Specialist calls for national dementia strategy
As a dementia care specialist, Marie Fay has grave concerns about Bermuda’s future.
She has seen a tremendous rise in the demand for services in the past year. Although in keeping with global trends, the situation is compounded here: the cost of private care is too expensive for many families and there are too few people with the skills to provide it.
“My major challenge right now is that dementia care and services are not properly supported under the standard health benefit for insurance,” said Ms Fay, an occupational therapist in private practice who works part-time with the charity Action on Alzheimer’s & Dementia Bermuda. “There’s very little, if any, dementia-specific care coverage or in-home care benefits for people who are living with dementia at home or those that are attempting to care for somebody who has a diagnosis, at home.
“What I am concerned about, with the current economic crisis especially facing the non-profits right now, is what the future is going to look like. If that funding isn’t as readily available – to continue to support AAD for instance in offering occupational therapy services programming and support group meetings and the like – there’s going to be this major gap for this very vulnerable population. And of course the numbers are expected to increase. We know there’s around 3,000 people in Bermuda right now that are living with a diagnosis of dementia of some kind and we’re expecting those numbers to increase dramatically over time. It’s just concerning that there isn’t really a coordinated plan in place as yet.”
Adding to those problems are the social constraints brought on by Covid-19. Since March Ms Fay has been receiving daily calls from families worried that their loved ones are suffering because they don’t have access to the resources they once did.
“I’m getting as much as 20 phone calls a day, not necessarily from new contacts but from clients and families that are already members of AAD just reaching out to say that things are changing and they’re finding things more challenging at home,” she said.
“It’s been advised that this population stay at home because they do fall within the senior or older adult category. It has resulted in this prolonged period of isolation for the person living with dementia which, we know, is very detrimental for them in terms of levels of engagement and also for their care providers.
“Many of the community-based support services outside of AAD are still not up and running to full capacity. So things like daily programming and respite care and some of the government community therapy services are still not [available to] people as readily as they were before. It’s only really the urgent cases that are being seen. From my perspective, the longer the general referrals sit the more urgent they become as well.”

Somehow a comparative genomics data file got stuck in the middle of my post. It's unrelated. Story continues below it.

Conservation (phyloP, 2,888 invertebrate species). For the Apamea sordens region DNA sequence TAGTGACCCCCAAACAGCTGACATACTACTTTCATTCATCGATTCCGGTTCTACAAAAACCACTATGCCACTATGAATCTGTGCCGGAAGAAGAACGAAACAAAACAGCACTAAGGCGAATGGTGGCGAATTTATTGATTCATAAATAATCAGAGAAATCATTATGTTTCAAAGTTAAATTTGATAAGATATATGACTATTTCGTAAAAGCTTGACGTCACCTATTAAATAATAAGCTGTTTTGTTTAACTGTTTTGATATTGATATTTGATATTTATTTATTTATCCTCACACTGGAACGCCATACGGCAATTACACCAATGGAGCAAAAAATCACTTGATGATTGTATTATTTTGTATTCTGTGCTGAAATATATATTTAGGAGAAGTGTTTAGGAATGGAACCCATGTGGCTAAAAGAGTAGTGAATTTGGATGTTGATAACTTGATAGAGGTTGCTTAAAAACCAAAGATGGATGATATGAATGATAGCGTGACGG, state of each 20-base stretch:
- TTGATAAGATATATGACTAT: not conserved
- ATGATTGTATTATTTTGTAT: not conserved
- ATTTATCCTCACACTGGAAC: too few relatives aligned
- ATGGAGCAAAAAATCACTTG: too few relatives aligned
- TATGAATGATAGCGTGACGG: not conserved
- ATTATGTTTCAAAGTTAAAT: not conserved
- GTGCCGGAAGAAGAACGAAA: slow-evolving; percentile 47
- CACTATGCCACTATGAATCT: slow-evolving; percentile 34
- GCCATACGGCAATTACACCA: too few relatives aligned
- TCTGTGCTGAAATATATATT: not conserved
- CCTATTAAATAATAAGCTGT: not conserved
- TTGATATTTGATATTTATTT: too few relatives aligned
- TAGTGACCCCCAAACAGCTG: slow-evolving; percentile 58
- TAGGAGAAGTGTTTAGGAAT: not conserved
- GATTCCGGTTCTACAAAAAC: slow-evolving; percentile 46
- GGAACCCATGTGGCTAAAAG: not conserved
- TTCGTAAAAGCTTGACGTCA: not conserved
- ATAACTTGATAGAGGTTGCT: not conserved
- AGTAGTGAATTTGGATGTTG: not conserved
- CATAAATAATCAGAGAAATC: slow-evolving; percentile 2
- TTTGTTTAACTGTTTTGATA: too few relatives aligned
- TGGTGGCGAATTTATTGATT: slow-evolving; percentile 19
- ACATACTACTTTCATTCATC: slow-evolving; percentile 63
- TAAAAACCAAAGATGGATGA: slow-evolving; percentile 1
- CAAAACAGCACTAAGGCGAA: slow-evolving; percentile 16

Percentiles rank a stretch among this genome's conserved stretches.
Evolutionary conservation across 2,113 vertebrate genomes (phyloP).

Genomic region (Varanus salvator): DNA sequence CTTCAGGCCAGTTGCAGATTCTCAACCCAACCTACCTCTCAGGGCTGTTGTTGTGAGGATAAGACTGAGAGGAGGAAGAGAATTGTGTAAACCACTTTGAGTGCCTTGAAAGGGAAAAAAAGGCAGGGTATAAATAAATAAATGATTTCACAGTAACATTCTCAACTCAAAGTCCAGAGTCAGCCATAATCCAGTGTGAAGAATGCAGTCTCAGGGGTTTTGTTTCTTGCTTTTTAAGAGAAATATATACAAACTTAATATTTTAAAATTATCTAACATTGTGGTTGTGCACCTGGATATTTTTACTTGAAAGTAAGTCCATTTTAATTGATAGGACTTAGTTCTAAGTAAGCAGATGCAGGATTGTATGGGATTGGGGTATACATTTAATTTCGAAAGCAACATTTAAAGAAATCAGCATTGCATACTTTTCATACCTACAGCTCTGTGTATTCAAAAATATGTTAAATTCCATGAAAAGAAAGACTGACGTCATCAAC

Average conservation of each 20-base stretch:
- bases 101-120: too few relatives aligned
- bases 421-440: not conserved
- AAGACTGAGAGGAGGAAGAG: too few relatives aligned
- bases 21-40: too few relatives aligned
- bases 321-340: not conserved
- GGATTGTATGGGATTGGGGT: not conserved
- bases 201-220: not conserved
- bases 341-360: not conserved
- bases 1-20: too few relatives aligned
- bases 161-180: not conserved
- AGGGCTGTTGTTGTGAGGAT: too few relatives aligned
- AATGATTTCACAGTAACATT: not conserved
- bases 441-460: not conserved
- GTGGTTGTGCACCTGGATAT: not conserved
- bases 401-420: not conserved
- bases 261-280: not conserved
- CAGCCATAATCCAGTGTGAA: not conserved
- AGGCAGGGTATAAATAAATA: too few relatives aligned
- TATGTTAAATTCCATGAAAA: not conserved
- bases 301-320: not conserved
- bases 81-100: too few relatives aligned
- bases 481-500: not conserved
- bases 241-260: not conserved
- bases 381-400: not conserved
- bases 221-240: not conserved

Dementia is described as “a general term for loss of memory, language, problem-solving and other thinking abilities that are severe enough to interfere with daily life” with Alzheimer’s disease, a progressive neurologic disorder that causes the brain to shrink and brain cells to die, the most common cause.
Ms Fay “fell into” the field while working in the memory care unit of a hospital in Canada in 2011.
“It had never been anything I’d considered before but I just really fell in love with the population and I could see the difference that we could make to them by implementing some really simple strategies,” she said. “Just the way that we communicate with people and the way that we approach them can really make a huge difference as to whether they have a positive outcome. I’ve been working in dementia care services specifically ever since then.”
In Bermuda, she works with clients to determine their necessary level of care and to educate and support their family members and caregivers. As such, she is well placed to track the numbers of dementia patients.
“What I noticed generally, since the beginning part of 2020, the numbers were increasing,” Ms Fay said. “Dementia is a growing health crisis not just here in Bermuda but everywhere [and] since the Covid situation exploded in March, we’ve actually doubled the numbers of [new referrals] each month since the first quarter.
“We are really having to stretch ourselves and think about how we can continue to optimise the person’s quality of life within the current scenario and provide the necessary support and respite to those care providers that are caring for them.
“Knowing that there’s no easy fix, the message that I’m getting is that people just feel entirely alone in the process, they sort of feel like they’re being abandoned and are being expected to cope alone at home.”